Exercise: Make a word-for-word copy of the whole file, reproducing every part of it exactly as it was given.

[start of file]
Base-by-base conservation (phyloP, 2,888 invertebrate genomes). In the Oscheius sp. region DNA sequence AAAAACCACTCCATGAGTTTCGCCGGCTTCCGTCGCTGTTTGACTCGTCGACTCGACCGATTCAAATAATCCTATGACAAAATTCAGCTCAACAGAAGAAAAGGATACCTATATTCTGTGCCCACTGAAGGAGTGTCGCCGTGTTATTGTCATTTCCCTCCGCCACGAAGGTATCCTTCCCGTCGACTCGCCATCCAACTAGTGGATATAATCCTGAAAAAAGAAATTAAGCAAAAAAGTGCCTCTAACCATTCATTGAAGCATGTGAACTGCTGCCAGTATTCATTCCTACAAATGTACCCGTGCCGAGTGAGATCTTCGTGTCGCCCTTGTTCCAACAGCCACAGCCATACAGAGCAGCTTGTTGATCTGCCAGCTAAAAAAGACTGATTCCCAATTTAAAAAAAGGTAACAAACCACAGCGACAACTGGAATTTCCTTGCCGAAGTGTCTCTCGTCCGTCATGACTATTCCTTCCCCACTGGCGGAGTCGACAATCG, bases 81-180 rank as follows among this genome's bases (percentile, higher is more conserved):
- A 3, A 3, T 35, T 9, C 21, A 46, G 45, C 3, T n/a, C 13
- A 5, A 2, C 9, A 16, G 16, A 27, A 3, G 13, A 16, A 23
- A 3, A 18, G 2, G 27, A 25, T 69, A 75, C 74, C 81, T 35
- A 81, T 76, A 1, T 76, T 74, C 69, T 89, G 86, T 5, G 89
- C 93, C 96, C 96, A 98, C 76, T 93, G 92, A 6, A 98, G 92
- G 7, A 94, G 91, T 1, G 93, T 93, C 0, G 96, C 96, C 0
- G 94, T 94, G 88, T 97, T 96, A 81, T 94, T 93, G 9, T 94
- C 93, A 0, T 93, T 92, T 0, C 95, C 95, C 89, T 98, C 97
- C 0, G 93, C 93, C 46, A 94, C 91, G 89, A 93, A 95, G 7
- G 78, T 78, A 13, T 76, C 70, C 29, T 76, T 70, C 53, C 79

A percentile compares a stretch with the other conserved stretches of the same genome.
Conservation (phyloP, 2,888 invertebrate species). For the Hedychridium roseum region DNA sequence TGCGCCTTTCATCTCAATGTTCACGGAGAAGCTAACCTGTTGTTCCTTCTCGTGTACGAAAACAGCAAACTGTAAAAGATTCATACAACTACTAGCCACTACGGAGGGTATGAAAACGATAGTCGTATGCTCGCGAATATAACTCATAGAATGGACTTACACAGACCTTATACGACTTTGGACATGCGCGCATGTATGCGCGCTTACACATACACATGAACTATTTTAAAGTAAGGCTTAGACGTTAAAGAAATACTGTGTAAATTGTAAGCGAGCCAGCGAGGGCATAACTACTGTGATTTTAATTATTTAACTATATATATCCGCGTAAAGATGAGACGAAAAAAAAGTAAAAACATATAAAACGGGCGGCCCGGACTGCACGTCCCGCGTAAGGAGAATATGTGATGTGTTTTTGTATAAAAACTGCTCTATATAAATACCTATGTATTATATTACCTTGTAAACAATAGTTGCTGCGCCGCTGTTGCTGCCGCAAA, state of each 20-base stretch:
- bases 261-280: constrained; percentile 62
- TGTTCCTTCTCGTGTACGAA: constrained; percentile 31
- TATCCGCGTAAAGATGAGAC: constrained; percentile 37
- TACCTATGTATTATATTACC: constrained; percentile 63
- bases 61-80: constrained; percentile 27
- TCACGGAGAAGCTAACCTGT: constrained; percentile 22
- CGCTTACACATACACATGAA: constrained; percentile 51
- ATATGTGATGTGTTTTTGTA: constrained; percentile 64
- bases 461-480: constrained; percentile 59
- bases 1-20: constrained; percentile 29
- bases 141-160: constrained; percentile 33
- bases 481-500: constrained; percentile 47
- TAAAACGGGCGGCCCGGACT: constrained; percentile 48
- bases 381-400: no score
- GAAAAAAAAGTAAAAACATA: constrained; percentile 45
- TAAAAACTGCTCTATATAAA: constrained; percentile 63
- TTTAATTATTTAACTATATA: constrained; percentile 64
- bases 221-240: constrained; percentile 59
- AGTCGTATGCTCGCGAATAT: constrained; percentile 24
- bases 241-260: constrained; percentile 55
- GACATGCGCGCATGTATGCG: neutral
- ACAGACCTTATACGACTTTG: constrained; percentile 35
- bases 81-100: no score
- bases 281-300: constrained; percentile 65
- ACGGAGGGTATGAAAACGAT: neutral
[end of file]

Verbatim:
Base-by-base conservation (phyloP, 2,888 invertebrate genomes). In the Oscheius sp. region DNA sequence AAAAACCACTCCATGAGTTTCGCCGGCTTCCGTCGCTGTTTGACTCGTCGACTCGACCGATTCAAATAATCCTATGACAAAATTCAGCTCAACAGAAGAAAAGGATACCTATATTCTGTGCCCACTGAAGGAGTGTCGCCGTGTTATTGTCATTTCCCTCCGCCACGAAGGTATCCTTCCCGTCGACTCGCCATCCAACTAGTGGATATAATCCTGAAAAAAGAAATTAAGCAAAAAAGTGCCTCTAACCATTCATTGAAGCATGTGAACTGCTGCCAGTATTCATTCCTACAAATGTACCCGTGCCGAGTGAGATCTTCGTGTCGCCCTTGTTCCAACAGCCACAGCCATACAGAGCAGCTTGTTGATCTGCCAGCTAAAAAAGACTGATTCCCAATTTAAAAAAAGGTAACAAACCACAGCGACAACTGGAATTTCCTTGCCGAAGTGTCTCTCGTCCGTCATGACTATTCCTTCCCCACTGGCGGAGTCGACAATCG, bases 81-180 rank as follows among this genome's bases (percentile, higher is more conserved):
- A 3, A 3, T 35, T 9, C 21, A 46, G 45, C 3, T n/a, C 13
- A 5, A 2, C 9, A 16, G 16, A 27, A 3, G 13, A 16, A 23
- A 3, A 18, G 2, G 27, A 25, T 69, A 75, C 74, C 81, T 35
- A 81, T 76, A 1, T 76, T 74, C 69, T 89, G 86, T 5, G 89
- C 93, C 96, C 96, A 98, C 76, T 93, G 92, A 6, A 98, G 92
- G 7, A 94, G 91, T 1, G 93, T 93, C 0, G 96, C 96, C 0
- G 94, T 94, G 88, T 97, T 96, A 81, T 94, T 93, G 9, T 94
- C 93, A 0, T 93, T 92, T 0, C 95, C 95, C 89, T 98, C 97
- C 0, G 93, C 93, C 46, A 94, C 91, G 89, A 93, A 95, G 7
- G 78, T 78, A 13, T 76, C 70, C 29, T 76, T 70, C 53, C 79

A percentile compares a stretch with the other conserved stretches of the same genome.
Conservation (phyloP, 2,888 invertebrate species). For the Hedychridium roseum region DNA sequence TGCGCCTTTCATCTCAATGTTCACGGAGAAGCTAACCTGTTGTTCCTTCTCGTGTACGAAAACAGCAAACTGTAAAAGATTCATACAACTACTAGCCACTACGGAGGGTATGAAAACGATAGTCGTATGCTCGCGAATATAACTCATAGAATGGACTTACACAGACCTTATACGACTTTGGACATGCGCGCATGTATGCGCGCTTACACATACACATGAACTATTTTAAAGTAAGGCTTAGACGTTAAAGAAATACTGTGTAAATTGTAAGCGAGCCAGCGAGGGCATAACTACTGTGATTTTAATTATTTAACTATATATATCCGCGTAAAGATGAGACGAAAAAAAAGTAAAAACATATAAAACGGGCGGCCCGGACTGCACGTCCCGCGTAAGGAGAATATGTGATGTGTTTTTGTATAAAAACTGCTCTATATAAATACCTATGTATTATATTACCTTGTAAACAATAGTTGCTGCGCCGCTGTTGCTGCCGCAAA, state of each 20-base stretch:
- bases 261-280: constrained; percentile 62
- TGTTCCTTCTCGTGTACGAA: constrained; percentile 31
- TATCCGCGTAAAGATGAGAC: constrained; percentile 37
- TACCTATGTATTATATTACC: constrained; percentile 63
- bases 61-80: constrained; percentile 27
- TCACGGAGAAGCTAACCTGT: constrained; percentile 22
- CGCTTACACATACACATGAA: constrained; percentile 51
- ATATGTGATGTGTTTTTGTA: constrained; percentile 64
- bases 461-480: constrained; percentile 59
- bases 1-20: constrained; percentile 29
- bases 141-160: constrained; percentile 33
- bases 481-500: constrained; percentile 47
- TAAAACGGGCGGCCCGGACT: constrained; percentile 48
- bases 381-400: no score
- GAAAAAAAAGTAAAAACATA: constrained; percentile 45
- TAAAAACTGCTCTATATAAA: constrained; percentile 63
- TTTAATTATTTAACTATATA: constrained; percentile 64
- bases 221-240: constrained; percentile 59
- AGTCGTATGCTCGCGAATAT: constrained; percentile 24
- bases 241-260: constrained; percentile 55
- GACATGCGCGCATGTATGCG: neutral
- ACAGACCTTATACGACTTTG: constrained; percentile 35
- bases 81-100: no score
- bases 281-300: constrained; percentile 65
- ACGGAGGGTATGAAAACGAT: neutral